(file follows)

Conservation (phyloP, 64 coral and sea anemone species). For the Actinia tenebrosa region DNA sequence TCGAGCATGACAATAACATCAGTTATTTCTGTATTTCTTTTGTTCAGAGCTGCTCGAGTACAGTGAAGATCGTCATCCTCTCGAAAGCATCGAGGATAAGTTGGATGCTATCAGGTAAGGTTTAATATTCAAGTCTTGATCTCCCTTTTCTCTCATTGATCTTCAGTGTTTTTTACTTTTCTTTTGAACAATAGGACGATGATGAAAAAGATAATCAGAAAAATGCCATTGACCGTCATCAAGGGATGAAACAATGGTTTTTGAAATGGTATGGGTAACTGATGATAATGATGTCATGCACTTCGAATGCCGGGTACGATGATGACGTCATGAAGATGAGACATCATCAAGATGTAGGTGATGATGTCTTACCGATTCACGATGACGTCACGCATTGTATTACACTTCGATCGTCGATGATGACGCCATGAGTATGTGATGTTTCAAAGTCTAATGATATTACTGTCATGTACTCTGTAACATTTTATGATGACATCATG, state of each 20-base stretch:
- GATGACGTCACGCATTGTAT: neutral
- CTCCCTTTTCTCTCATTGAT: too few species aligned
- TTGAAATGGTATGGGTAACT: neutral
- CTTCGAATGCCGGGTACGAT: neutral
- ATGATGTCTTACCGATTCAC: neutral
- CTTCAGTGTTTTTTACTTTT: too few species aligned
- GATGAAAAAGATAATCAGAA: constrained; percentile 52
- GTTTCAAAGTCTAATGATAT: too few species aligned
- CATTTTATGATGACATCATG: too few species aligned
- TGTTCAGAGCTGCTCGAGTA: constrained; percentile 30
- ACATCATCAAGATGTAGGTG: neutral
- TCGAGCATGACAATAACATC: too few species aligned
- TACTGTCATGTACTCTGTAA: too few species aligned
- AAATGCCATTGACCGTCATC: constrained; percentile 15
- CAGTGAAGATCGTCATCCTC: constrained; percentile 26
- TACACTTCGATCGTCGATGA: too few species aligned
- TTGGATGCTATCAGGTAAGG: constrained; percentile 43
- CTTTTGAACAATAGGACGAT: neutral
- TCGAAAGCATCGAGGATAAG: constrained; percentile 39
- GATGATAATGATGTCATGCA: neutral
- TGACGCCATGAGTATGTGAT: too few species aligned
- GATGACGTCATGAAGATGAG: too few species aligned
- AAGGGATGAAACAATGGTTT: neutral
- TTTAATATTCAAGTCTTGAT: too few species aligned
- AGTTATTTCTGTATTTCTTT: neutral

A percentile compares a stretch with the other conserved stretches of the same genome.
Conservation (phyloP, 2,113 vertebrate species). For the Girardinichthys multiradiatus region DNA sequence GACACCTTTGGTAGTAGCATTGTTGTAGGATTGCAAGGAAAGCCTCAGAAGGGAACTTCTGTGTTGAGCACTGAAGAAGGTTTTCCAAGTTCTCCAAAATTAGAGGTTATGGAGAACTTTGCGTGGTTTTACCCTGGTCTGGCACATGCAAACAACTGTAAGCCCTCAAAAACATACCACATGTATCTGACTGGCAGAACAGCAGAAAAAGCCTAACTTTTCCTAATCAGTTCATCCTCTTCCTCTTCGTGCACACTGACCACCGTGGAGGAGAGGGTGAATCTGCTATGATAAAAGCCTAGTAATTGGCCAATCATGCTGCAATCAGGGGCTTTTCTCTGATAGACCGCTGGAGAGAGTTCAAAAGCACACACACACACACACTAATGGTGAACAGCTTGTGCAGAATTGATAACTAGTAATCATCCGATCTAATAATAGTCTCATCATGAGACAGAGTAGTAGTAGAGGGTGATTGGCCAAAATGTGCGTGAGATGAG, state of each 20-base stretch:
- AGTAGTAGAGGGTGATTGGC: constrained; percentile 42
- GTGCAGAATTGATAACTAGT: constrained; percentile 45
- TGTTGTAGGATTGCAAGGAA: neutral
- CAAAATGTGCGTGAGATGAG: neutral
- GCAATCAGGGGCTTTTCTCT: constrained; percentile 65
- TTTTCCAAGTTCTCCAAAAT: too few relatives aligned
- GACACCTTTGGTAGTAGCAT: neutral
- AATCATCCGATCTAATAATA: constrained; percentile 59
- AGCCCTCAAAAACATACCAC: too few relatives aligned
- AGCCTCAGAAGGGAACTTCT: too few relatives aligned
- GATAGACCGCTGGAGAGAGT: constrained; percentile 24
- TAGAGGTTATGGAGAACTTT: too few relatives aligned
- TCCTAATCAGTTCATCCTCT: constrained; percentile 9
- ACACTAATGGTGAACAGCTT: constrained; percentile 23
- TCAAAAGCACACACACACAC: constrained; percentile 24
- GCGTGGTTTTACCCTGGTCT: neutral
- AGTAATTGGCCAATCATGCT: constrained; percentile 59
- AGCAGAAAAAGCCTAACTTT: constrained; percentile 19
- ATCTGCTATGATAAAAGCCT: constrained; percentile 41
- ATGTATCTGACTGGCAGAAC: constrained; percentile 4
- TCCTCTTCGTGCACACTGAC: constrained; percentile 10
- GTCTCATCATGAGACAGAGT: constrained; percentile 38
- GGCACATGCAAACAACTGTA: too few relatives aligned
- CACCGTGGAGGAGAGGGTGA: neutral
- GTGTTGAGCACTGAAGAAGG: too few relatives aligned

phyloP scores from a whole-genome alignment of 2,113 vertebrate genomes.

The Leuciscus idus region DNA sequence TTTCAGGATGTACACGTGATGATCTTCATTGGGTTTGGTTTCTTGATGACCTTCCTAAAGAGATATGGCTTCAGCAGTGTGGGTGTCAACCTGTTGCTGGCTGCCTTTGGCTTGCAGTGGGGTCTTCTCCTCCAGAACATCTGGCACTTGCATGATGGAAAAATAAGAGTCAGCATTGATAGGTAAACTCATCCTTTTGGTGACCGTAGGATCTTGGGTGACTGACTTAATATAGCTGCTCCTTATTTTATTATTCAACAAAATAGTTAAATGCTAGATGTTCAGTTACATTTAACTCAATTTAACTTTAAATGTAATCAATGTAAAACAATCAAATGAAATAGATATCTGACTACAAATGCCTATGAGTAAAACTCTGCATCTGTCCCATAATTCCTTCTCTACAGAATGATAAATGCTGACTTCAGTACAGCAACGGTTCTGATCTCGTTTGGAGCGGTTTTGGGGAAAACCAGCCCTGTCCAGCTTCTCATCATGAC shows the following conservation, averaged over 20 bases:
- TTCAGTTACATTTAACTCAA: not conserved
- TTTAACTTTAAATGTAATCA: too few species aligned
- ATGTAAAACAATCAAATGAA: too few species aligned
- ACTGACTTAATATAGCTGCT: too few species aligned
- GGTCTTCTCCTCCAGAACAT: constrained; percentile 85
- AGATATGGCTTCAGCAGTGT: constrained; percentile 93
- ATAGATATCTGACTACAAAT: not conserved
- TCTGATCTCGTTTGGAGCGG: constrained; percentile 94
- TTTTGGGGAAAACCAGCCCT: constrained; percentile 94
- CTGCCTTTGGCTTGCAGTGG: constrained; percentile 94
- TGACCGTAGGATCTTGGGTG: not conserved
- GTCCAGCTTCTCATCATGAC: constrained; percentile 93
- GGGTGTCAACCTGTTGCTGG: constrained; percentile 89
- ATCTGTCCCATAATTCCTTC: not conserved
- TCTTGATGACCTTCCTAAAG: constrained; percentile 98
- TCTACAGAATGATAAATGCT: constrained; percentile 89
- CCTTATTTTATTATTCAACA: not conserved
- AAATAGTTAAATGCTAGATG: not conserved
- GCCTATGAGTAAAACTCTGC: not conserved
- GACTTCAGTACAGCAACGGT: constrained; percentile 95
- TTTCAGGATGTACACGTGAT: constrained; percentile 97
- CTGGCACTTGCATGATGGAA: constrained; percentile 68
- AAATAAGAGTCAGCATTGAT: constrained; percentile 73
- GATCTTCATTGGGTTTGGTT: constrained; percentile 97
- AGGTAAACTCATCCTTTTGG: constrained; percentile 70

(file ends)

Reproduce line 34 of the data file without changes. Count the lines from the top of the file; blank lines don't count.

- TTTTCCAAGTTCTCCAAAAT: too few relatives aligned